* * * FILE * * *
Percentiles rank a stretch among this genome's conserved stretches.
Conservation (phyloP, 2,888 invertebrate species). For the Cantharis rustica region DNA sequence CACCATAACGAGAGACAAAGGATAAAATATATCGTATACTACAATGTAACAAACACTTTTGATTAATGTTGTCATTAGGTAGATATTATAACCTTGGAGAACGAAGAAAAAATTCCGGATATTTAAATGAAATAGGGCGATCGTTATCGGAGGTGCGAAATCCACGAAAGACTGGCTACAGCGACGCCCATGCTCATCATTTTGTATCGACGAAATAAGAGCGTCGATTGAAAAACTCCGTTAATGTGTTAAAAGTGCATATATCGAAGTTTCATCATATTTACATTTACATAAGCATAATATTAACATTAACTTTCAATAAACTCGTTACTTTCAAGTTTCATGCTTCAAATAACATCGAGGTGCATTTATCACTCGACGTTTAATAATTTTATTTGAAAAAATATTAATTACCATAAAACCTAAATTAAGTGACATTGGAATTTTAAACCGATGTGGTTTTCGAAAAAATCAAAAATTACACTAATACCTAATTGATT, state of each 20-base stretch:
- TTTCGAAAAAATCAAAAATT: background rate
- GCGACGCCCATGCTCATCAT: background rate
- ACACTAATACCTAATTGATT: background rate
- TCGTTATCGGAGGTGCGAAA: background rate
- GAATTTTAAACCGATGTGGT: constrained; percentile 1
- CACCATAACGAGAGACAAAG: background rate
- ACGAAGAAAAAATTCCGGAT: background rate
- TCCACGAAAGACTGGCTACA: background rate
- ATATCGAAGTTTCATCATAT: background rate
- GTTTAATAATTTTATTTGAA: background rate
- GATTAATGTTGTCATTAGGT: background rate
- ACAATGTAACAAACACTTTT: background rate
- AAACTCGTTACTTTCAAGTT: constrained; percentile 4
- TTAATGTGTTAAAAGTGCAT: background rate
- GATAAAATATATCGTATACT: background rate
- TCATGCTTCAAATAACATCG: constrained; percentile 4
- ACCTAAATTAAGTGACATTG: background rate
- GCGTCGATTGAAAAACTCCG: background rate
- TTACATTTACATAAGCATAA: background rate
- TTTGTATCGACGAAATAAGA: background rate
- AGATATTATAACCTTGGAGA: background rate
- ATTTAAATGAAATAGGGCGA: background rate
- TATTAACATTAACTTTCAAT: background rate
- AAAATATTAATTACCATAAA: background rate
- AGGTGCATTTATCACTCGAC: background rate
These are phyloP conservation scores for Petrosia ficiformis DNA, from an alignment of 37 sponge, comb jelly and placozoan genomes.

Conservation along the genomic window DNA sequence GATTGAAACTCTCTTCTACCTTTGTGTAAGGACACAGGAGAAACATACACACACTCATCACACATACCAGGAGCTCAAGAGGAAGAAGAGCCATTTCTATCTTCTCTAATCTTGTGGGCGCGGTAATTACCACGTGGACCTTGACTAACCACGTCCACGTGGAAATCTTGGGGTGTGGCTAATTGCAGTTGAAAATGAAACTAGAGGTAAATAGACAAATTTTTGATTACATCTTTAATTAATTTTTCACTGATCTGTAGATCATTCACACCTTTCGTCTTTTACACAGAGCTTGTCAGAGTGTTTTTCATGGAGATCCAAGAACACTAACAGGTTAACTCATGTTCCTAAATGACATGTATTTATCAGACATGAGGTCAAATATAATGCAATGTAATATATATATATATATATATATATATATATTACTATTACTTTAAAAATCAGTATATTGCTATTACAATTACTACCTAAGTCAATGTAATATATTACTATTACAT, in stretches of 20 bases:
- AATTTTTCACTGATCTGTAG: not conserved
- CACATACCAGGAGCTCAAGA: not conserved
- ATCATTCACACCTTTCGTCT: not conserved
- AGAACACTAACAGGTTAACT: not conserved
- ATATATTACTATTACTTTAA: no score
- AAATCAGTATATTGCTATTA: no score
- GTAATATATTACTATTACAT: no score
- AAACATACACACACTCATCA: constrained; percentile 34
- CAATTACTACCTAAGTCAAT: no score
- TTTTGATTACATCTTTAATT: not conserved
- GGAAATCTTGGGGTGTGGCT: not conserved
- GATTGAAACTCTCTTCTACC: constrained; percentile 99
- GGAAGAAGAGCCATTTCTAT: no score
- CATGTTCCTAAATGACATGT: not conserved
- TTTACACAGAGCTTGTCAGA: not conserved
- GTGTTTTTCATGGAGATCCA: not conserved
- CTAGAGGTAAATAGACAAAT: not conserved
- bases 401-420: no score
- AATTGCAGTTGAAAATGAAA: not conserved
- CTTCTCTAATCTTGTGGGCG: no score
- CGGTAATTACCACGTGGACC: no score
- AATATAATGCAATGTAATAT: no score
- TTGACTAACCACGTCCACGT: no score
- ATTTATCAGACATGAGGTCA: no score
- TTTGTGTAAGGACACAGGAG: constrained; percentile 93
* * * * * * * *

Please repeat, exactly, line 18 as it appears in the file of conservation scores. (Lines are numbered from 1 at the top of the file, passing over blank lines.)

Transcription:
- TCATGCTTCAAATAACATCG: constrained; percentile 4